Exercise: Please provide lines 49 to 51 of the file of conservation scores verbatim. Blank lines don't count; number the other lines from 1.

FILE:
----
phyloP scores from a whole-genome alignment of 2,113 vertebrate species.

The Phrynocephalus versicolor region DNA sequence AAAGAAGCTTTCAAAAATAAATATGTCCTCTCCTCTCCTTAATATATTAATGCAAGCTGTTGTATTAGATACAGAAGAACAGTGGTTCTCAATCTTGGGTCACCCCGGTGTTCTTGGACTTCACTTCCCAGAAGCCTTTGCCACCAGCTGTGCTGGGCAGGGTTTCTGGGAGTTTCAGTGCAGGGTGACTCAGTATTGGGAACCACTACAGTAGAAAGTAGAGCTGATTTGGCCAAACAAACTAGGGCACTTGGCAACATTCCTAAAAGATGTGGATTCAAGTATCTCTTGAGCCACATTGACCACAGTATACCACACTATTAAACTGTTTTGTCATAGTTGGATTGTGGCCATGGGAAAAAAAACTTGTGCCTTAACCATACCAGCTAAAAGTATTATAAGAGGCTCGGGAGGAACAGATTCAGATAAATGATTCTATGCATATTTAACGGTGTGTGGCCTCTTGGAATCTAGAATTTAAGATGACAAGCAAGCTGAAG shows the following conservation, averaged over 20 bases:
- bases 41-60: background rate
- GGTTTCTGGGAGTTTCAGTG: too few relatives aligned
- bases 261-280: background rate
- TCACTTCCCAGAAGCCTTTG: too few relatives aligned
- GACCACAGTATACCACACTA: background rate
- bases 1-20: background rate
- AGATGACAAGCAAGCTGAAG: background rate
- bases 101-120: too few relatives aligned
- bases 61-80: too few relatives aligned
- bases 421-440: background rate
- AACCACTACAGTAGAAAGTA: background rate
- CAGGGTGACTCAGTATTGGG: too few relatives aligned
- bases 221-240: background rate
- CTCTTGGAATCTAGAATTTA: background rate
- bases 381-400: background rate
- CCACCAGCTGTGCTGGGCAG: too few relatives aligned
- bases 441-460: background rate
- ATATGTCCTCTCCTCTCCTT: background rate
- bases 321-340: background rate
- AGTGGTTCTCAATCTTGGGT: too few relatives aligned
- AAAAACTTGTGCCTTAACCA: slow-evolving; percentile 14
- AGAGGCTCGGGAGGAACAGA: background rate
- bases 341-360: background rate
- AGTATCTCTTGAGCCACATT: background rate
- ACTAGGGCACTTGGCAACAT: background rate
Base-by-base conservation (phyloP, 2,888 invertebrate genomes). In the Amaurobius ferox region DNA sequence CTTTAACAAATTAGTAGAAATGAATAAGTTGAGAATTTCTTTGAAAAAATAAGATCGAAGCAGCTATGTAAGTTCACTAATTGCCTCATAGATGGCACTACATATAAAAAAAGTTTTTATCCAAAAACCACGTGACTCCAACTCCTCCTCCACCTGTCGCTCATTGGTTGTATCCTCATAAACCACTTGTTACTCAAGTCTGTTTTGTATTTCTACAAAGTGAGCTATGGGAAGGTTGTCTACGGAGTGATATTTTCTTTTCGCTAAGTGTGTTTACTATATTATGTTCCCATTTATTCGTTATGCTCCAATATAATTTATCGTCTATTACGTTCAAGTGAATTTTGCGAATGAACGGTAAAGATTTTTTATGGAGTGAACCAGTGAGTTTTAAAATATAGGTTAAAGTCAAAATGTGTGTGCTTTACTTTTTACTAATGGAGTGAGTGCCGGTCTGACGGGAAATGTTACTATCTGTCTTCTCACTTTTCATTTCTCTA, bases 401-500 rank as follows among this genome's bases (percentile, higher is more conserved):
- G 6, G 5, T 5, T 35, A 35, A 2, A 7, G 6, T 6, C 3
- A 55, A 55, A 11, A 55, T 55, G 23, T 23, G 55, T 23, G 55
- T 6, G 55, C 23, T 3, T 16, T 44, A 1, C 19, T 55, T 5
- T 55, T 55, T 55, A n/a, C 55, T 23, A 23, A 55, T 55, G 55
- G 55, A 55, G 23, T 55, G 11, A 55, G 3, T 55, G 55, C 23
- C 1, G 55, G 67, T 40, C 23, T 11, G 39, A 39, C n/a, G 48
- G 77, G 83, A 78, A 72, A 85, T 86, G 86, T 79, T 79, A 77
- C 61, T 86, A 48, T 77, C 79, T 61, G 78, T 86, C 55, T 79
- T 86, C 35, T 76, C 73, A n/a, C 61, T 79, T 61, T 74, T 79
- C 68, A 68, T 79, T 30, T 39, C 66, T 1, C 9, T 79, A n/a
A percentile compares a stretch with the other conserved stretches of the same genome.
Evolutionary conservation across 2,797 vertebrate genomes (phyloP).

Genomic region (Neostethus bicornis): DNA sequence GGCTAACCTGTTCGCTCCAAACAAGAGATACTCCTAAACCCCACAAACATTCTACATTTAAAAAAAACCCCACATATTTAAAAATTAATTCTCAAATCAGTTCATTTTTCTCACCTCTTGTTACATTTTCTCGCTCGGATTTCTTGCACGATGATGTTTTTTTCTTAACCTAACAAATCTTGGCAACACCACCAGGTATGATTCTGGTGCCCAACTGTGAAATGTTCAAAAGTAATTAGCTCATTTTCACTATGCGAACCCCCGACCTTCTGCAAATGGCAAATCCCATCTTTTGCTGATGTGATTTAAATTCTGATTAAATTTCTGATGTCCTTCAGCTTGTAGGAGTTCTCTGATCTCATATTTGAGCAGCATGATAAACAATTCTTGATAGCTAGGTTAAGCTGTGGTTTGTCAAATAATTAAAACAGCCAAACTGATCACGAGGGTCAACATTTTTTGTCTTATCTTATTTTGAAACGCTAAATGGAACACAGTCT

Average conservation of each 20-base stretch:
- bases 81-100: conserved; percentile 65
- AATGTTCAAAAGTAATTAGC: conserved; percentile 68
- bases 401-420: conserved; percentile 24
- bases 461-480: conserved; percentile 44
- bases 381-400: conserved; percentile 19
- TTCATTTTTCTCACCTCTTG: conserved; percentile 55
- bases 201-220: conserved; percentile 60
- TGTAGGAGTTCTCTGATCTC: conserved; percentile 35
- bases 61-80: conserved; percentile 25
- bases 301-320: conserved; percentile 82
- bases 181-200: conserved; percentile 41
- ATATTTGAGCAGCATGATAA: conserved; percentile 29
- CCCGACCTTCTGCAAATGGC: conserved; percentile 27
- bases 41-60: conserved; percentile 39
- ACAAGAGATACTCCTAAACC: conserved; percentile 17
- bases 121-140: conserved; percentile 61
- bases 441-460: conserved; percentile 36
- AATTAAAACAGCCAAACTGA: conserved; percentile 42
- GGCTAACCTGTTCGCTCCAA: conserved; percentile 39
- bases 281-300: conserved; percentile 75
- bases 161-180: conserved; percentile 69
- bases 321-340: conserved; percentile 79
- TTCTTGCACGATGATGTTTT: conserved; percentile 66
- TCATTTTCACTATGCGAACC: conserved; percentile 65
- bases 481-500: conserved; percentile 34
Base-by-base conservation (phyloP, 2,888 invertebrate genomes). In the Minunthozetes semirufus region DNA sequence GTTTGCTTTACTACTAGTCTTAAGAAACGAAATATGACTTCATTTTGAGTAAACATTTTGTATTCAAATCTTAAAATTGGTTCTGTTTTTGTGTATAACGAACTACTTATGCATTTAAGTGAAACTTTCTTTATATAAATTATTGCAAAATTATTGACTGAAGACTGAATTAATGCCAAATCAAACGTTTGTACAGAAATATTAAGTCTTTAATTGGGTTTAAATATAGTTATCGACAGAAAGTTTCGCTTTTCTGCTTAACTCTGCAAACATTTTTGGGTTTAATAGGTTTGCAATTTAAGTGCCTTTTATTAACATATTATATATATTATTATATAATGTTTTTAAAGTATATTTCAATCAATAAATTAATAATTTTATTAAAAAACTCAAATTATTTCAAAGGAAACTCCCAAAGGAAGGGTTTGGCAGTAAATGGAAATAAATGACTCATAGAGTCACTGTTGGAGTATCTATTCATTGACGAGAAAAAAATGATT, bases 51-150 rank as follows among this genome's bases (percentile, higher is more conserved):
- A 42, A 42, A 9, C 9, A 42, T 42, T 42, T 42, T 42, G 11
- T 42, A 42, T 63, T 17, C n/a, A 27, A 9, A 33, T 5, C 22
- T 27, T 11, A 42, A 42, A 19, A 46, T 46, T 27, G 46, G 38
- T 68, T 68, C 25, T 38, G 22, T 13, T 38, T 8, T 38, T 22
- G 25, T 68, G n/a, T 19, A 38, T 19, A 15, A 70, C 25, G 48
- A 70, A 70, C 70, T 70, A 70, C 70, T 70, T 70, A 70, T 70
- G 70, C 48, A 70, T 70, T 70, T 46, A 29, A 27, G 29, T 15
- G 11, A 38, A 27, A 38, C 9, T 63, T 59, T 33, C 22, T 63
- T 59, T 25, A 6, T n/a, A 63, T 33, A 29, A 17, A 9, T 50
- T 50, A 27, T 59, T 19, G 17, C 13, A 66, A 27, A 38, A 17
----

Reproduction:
- bases 201-220: conserved; percentile 60
- TGTAGGAGTTCTCTGATCTC: conserved; percentile 35
- bases 61-80: conserved; percentile 25